On Our Shelves Now
Winner of the 2013 Utah Book Award and WILLA Literary Finalist Award
A misfit in a Mormon frontier town, Clair Martin shows what polygamy feels like from inside the fold. Her stubborn search for identity takes Clair beyond the confines of the Utah Territory to the slums of Reconstruction Dixie, and back again. Here, one young woman's life becomes a quiet revolution to untangle what you inherit from what you need.
BARBARA RICHARDSON's debut novel, Guest House, launched the first literary Truck Stop Tour in the nation. In Tributary, she claims the land of her Mormon ancestors who settled the northern Salt Lake Valley. Richardson earned an MFA in poetry from Eastern Washington University. Aside from writing, Barbara has renovated four houses, enjoyed Argentine tango, fallen in love with tai chi, helped can the West's finest plum jam, adored conifers, and planted thousands of trees and shrubs for others. Barbara is also an avid environmentalist. She lives in Kamas, Utah.
-In some ways, the novel serves to circumvent the convention of Western literature...the story explores how the landscape itself becomes the salvation of Clair Martin.-
--THE SALT LAKE TRIBUNE
-Richardson takes readers back to 1870 Utah for this tale of strength and survival. Raised as a Mormon, our hero Clair Martin travels to the American South, through Shoshone country, and back to Utah.-
-Richardson, whose Mormon ancestors settled in the northern Salt Lake Valley, offers a complete portrait of life in the American West by exploring the struggles of a woman living outside the centers of power. Engaging and beautifully written, Tributary is a welcome addition to the current conversation.-
-As wild and isolating as the determined, defiant Clair, the prairies and mountain ranges seduce both narrator and reader. Richardson has created rich, memorable characters.-
--HIGH COUNTRY NEWS
-A quest to belong is the theme of this novel from Richardson, whose lyrical prose and heartfelt characters shine through. This novel has much to offer, including a balanced perspective on a controversial time in Mormon history, but its greatest gift is its wisdom about finding one's own path.-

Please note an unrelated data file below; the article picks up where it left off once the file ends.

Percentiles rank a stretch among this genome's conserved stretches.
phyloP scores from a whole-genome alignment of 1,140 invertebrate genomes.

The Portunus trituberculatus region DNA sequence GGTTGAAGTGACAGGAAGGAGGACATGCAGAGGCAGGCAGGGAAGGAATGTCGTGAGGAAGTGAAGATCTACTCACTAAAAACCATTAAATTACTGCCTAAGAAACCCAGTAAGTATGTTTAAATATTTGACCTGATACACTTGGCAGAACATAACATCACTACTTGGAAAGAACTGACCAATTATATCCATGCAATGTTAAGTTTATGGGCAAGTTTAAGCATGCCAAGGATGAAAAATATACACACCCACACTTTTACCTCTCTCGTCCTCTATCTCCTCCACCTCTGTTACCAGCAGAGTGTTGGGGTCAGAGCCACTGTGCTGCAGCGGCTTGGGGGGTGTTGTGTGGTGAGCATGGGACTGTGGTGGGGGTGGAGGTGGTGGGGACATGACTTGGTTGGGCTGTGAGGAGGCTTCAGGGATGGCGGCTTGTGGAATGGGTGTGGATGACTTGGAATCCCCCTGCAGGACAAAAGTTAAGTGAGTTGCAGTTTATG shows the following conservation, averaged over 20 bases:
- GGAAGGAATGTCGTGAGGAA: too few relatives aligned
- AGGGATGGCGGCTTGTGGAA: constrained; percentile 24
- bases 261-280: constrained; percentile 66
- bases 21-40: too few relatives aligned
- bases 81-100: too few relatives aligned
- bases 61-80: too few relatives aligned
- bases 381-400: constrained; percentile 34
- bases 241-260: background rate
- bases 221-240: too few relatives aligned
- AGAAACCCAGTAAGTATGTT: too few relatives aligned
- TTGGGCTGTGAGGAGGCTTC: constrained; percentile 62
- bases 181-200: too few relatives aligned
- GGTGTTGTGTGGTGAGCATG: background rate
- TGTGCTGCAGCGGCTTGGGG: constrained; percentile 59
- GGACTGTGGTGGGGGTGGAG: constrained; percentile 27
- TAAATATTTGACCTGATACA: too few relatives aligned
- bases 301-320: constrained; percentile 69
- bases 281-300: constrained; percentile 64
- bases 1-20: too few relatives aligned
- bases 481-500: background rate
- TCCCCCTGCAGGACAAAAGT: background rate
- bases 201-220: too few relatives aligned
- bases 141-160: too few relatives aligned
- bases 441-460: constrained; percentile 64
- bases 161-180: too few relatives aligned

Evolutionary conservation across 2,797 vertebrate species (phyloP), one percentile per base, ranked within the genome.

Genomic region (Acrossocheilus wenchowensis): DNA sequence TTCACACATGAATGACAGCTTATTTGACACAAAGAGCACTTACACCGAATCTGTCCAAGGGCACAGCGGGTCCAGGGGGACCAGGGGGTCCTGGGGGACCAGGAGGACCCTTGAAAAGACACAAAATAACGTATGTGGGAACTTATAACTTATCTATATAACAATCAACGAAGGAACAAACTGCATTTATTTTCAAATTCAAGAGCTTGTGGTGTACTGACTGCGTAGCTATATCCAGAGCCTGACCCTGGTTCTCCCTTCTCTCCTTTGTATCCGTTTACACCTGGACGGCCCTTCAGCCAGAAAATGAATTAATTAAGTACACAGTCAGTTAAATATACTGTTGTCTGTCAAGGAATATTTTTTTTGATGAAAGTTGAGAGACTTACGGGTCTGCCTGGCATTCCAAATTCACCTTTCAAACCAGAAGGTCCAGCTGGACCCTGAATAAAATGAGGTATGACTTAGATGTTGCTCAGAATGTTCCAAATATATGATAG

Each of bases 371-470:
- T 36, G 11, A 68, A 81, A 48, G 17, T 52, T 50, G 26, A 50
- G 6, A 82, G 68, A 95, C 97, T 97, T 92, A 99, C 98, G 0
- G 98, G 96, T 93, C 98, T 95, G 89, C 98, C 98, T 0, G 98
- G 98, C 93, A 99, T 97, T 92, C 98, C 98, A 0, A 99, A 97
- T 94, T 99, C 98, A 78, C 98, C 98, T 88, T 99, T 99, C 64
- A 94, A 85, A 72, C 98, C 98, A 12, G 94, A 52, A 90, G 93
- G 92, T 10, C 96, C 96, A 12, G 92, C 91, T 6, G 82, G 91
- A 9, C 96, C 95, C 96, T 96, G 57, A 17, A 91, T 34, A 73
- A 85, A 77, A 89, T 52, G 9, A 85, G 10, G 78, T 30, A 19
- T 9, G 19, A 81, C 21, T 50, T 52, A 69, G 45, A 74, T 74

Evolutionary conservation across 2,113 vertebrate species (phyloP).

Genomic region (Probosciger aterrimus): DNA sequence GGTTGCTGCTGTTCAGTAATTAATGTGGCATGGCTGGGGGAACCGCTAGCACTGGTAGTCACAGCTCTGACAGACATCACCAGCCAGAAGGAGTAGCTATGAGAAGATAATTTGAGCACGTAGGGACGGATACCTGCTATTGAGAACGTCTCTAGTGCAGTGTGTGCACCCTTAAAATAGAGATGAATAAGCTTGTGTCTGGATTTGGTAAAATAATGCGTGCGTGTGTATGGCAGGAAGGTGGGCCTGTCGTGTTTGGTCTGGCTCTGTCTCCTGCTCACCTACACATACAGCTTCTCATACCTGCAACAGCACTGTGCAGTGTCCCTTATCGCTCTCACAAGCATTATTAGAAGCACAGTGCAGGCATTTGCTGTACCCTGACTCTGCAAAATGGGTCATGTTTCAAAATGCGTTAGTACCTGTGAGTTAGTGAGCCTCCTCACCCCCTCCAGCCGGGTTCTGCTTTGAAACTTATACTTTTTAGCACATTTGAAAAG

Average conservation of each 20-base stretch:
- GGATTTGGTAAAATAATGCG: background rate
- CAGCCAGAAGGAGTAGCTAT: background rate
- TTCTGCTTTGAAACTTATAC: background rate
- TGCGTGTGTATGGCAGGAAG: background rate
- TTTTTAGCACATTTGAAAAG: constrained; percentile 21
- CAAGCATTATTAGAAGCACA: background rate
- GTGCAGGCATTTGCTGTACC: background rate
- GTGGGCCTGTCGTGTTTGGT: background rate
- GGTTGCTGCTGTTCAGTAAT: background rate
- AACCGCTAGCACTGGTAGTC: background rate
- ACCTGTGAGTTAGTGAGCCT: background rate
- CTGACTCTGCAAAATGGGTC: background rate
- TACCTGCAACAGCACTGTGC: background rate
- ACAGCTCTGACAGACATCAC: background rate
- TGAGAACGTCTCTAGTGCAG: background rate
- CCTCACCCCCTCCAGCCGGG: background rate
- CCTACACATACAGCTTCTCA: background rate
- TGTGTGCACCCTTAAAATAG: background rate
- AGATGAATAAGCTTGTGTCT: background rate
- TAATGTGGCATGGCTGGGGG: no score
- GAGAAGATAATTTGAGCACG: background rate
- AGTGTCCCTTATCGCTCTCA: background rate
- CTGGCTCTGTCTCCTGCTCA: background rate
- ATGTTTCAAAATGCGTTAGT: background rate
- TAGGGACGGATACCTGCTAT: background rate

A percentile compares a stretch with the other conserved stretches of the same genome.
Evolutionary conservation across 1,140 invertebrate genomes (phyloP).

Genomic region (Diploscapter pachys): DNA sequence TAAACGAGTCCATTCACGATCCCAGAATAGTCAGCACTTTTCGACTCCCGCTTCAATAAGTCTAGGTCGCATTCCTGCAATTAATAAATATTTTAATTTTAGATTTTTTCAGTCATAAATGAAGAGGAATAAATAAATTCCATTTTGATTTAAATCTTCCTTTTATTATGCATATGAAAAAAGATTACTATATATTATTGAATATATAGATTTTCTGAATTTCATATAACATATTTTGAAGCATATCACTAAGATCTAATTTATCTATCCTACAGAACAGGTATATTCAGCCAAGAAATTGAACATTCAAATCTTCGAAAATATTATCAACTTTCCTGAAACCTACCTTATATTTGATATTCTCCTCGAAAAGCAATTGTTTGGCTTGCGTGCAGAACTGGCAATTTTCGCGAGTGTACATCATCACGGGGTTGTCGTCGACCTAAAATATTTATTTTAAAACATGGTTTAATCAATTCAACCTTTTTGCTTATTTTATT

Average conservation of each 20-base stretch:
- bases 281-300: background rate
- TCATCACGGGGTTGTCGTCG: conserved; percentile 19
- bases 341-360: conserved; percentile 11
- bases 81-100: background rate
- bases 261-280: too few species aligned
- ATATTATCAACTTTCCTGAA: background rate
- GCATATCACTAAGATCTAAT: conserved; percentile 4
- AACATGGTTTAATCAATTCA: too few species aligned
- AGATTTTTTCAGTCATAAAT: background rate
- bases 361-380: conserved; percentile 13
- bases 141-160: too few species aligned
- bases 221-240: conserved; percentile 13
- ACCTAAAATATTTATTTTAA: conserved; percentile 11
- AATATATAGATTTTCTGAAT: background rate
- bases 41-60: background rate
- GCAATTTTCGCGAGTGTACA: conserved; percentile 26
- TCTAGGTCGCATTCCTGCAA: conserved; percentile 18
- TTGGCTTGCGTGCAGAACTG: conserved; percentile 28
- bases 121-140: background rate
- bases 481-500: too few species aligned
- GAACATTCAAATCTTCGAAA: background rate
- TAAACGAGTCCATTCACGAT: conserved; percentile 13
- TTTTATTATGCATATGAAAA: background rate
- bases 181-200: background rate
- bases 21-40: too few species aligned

-Tributary is a novel whose characters and time are so well inhabited, whose landscapes are so lovingly evoked, we wonder if Richardson is not speaking to us directly from the late 19th century, from a high bench above the Great Salt Lake. The language and writing are surefooted and fresh and often startling the way the best poetry can be startling. Richardson is a new American voice worth listening to.-
--PETER HELLER, author of The Painter and The Dog Stars
-Beautifully written and engaging, this is a story of one woman and her refusal to cave into societal norms in order to seek her own difficult and inspired path.-
--LAURA PRITCHETT, author of Stars Go Blue
-You'll love resolute Clair Martin, the equal of any man--or religion. Clair's strength and survival are the heritage of western women.-
--SANDRA DALLAS, author of True Sisters.
-Tributary is a remarkable odyssey of the American West, told in one of the most clear-sighted, unjudging, and original voices I've come across in years.-
--MOLLY GLOSS, author of The Jump-Off Creek
-Seldom does a novel come along that is as beautifully written and emotionally honest as Tributary. Barbara K. Richardson captures the grandeur and harshness of the Old West in a young woman's struggle to find a home and a family without losing herself. A lyrical and haunting story not to be missed.-
--MARGARET COEL, author of Buffalo Bill's Dead Now
About the Author
Barbara Richardson's debut novel, Guest House, launched the first literary Truck Stop Tour in the nation. In Tributary, she claims the land of her Mormon ancestors who settled the northern Salt Lake Valley. Richardson earned an MFA in poetry from Eastern Washington University. Aside from writing, Barbara has renovated four houses, enjoyed Argentine tango, fallen in love with tai chi, helped can the West's finest plum jam, adored conifers, and planted thousands of trees and shrubs for others. Barbara is also an avid environmentalist. She now writes and designs landscapes in the foothills of the Colorado Rockies.